In life we tend to remember the big events, the unique experiences which have given us a huge dose of pleasure, satisfaction and fulfilment: a special holiday, perhaps, or a wedding, a concert, a long trek we've done, an object we've saved for and finally been able to buy, the completion of a painting, poem or piece of music, taking a motor bike to bits then putting it back together again. Whatever.
But it strikes me that these are relatively rare happenings — intensely felt, to be sure, but ultimately fleeting and far-flung pleasures. I think we'd be much more content if we were aware of the smaller, commoner joys in life, those daily routines and familiarities which are so regular we tend almost to ignore them, brushing them aside and forgetting it's they that are life's real and lasting delights. If we focused on them, were mindful of them, I'm sure our seemingly ordinary lives would be all the richer. Virginia Woolf put her finger on it when she described in one of her essays the gentle thrills of quite mundane activities, such as posting a letter.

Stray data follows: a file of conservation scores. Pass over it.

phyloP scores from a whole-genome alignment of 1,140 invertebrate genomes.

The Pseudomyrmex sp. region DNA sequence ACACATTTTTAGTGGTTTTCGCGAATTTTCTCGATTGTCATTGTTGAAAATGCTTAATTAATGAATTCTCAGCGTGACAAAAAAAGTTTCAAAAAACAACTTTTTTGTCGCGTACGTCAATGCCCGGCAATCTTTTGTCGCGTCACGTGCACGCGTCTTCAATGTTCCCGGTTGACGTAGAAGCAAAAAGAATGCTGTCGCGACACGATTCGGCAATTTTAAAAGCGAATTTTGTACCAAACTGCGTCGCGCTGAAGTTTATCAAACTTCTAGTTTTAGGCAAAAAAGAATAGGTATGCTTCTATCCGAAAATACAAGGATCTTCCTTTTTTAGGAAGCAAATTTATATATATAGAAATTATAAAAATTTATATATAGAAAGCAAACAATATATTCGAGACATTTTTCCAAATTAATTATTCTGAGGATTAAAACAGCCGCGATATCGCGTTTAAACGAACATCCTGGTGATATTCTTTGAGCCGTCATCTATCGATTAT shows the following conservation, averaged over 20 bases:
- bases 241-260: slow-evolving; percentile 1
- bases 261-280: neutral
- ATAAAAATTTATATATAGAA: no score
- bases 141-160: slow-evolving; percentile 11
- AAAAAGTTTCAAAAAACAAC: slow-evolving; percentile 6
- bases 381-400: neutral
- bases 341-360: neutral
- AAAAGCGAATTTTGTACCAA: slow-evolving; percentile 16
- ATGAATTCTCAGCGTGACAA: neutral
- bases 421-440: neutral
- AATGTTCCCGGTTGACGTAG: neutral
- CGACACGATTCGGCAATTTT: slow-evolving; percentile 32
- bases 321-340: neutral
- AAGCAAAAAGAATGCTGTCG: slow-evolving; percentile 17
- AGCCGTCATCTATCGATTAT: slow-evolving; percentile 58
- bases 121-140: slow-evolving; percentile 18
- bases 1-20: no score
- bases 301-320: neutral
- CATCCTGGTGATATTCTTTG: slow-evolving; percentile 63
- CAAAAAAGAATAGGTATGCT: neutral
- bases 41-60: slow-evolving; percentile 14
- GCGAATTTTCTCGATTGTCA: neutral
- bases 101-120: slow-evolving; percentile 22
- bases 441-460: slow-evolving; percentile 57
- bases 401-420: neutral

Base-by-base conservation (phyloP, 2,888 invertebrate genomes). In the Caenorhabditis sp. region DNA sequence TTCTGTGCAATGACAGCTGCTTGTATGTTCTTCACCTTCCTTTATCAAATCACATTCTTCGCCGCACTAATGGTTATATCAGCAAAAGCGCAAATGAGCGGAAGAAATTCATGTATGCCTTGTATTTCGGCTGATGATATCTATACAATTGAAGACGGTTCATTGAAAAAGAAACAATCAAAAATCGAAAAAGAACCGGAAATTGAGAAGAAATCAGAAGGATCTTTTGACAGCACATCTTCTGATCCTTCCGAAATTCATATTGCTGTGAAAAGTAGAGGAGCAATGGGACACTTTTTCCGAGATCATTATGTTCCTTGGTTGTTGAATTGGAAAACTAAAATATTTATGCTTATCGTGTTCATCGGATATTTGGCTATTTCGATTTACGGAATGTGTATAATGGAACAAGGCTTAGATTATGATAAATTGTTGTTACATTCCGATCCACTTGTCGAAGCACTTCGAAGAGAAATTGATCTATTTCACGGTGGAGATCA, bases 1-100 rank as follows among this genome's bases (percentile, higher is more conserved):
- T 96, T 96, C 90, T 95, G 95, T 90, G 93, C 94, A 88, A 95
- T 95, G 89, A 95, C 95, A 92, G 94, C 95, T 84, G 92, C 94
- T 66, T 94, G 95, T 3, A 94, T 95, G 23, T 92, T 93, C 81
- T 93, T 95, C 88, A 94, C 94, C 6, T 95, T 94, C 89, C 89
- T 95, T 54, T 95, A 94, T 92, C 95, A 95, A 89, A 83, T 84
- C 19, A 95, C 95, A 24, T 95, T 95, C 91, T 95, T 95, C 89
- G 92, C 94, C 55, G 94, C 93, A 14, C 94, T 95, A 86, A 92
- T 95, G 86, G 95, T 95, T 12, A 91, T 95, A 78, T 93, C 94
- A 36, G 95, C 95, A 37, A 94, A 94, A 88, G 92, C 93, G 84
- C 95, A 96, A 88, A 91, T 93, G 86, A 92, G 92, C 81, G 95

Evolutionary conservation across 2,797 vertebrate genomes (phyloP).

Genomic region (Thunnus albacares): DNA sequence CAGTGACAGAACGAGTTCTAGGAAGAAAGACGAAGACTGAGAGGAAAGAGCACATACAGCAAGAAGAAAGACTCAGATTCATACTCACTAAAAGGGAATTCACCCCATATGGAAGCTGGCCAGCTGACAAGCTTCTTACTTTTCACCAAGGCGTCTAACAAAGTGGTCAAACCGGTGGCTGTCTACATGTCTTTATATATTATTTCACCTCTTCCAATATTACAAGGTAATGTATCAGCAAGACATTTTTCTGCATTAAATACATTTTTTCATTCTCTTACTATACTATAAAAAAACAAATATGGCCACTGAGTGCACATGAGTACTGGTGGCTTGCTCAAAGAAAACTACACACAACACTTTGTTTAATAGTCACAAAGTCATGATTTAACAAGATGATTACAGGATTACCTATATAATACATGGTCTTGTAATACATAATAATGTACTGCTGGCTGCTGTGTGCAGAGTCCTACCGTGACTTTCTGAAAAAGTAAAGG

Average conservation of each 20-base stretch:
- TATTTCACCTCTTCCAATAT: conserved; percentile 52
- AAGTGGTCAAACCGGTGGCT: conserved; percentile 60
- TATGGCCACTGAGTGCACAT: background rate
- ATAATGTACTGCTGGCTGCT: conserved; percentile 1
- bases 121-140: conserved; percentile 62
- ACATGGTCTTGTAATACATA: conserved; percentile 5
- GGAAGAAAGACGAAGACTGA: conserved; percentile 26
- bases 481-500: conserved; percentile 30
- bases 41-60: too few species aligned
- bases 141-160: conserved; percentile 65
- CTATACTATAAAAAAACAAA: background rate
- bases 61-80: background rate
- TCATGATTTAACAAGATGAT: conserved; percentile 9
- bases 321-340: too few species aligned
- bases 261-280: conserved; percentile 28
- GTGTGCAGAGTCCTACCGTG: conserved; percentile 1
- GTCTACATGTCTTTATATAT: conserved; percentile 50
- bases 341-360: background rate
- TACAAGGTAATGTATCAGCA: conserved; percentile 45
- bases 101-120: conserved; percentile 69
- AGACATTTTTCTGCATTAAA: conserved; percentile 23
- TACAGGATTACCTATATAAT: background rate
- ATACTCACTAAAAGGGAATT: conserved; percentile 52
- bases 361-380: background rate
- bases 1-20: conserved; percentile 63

So, off the top of my head, here's a list of my own ten simple, unassuming indulgences. Your own lists would be most welcome (don't think too much about it — be spontaneous!).
1. The first cup of coffee of the day (with freshly ground coffee beans).
2. The morning bath or shower (cleansing, invigorating, renewing).
3. Reading the Saturday Guardian (the only newspaper I generally read).
4. A slightly runny boiled egg for breakfast with a slice of hot buttered toast and Marmite.
5. Walking round the village.
6. Travelling by bus or train to the nearest town (I like driving less and less, having driven 40,000 miles a year for nearly 30 years).
7. The sound of purring cats and wind chimes.
8. The scent of lavender and incense sticks.
9. Consciously deciding to enjoy the day whatever the weather; going out in all weathers, suitably dressed.
10. Reading in bed. Experiencing the peace, silence and newness of dawn.
(Image courtesy of Wikimedia Commons.)